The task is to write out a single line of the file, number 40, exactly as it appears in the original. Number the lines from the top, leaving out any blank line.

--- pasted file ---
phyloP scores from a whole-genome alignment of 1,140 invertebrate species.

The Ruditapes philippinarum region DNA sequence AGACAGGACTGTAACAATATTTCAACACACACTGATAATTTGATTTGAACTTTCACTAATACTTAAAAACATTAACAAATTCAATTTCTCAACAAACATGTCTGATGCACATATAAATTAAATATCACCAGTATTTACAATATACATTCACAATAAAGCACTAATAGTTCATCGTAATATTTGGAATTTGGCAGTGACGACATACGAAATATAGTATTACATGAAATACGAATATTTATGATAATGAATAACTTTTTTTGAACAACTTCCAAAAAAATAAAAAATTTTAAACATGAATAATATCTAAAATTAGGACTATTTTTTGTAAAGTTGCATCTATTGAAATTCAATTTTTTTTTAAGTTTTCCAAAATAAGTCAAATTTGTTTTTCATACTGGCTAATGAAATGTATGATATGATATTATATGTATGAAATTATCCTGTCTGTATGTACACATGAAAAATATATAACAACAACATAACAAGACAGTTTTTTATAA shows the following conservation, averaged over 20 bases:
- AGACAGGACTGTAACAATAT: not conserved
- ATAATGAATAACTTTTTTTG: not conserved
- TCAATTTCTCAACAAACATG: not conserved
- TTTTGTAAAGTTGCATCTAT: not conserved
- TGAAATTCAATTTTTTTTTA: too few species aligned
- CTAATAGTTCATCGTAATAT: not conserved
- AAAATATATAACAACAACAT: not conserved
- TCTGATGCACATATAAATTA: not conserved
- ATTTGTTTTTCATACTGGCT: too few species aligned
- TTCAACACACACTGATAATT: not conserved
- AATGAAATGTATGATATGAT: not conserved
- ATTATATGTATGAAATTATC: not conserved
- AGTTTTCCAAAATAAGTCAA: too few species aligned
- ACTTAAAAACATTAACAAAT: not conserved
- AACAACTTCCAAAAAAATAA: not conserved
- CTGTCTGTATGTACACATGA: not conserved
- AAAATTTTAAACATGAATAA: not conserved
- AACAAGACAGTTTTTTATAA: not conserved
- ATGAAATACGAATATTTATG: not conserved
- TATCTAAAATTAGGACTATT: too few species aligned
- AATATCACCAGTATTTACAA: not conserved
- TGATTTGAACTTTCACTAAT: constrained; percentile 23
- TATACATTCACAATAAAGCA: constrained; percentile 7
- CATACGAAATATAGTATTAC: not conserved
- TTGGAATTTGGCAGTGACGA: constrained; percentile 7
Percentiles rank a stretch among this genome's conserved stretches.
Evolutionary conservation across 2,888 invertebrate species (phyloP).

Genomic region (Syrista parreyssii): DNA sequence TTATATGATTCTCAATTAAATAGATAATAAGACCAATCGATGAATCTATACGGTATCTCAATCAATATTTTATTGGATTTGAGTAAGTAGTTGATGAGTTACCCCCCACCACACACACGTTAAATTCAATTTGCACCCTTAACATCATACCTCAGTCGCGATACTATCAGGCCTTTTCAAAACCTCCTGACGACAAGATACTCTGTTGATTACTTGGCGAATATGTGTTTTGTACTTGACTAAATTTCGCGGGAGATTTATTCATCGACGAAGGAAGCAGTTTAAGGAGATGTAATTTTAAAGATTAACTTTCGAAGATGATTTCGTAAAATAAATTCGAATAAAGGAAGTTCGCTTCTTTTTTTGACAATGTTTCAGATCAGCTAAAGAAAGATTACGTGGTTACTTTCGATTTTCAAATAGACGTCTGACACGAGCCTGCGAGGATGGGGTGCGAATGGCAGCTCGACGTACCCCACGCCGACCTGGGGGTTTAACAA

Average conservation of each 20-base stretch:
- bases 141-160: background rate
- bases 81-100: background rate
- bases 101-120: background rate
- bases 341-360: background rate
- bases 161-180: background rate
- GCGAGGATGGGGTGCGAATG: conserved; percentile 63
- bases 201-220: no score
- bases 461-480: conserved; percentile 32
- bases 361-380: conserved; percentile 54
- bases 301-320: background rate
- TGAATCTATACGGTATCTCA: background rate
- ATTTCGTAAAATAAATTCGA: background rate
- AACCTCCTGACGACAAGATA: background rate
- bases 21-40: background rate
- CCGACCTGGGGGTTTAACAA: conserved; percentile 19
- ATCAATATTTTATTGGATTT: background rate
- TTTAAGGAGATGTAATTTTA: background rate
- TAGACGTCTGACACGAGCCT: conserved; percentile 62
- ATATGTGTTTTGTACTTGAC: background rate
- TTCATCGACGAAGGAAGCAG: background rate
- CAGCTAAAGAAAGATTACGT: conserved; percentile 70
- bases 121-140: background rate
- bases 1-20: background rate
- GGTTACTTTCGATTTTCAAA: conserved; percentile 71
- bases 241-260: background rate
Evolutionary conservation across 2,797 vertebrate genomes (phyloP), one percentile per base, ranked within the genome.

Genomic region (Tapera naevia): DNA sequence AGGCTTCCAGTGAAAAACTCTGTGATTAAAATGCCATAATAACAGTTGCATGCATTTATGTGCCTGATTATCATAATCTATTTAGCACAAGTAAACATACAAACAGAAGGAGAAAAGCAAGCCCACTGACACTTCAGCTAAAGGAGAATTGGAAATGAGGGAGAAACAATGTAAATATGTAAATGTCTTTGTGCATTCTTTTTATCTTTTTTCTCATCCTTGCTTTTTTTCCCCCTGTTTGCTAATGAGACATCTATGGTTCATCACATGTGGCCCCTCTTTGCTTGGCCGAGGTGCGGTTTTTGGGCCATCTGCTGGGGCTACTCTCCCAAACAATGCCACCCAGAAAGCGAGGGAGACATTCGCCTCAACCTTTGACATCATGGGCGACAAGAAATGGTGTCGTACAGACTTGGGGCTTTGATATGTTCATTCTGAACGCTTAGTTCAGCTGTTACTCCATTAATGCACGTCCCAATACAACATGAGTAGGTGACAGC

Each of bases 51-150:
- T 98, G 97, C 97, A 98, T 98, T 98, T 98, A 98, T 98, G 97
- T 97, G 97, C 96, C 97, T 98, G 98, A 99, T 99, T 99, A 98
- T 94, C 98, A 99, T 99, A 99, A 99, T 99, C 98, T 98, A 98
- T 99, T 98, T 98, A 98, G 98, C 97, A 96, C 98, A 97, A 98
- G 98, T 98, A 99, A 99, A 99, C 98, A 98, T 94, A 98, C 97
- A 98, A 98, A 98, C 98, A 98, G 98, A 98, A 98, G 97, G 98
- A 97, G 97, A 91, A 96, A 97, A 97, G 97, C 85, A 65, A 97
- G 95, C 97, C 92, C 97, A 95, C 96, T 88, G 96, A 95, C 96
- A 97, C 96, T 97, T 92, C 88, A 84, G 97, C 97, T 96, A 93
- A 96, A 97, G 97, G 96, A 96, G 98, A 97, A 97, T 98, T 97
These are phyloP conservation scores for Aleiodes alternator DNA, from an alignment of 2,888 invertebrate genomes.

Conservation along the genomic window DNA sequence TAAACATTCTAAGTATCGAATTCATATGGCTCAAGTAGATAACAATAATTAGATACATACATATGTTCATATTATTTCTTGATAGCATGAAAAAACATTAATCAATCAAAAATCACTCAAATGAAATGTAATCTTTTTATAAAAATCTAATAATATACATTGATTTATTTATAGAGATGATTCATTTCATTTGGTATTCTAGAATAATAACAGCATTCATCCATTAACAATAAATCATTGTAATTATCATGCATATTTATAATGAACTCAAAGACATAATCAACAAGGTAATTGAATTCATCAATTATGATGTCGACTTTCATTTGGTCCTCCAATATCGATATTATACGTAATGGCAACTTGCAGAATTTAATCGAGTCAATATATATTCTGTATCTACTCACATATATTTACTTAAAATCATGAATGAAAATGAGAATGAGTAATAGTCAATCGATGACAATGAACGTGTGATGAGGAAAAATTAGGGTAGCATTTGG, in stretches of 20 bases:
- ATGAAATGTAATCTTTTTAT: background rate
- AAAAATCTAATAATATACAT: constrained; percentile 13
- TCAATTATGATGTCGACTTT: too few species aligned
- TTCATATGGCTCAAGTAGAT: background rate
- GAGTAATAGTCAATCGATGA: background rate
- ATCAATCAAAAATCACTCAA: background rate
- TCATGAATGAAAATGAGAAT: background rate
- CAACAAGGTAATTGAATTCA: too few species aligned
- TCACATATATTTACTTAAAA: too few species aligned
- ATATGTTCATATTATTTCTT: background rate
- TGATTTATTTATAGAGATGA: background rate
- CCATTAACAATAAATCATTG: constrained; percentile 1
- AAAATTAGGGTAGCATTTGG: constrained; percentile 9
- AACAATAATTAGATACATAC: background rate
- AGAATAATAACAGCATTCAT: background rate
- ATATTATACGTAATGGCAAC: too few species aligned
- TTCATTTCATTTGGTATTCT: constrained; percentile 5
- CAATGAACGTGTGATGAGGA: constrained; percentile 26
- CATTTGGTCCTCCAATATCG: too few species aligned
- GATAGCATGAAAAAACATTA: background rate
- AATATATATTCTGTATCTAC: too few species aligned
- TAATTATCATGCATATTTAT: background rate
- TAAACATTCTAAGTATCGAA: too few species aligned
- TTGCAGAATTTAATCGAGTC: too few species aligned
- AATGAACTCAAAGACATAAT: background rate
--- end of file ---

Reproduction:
- bases 361-380: conserved; percentile 54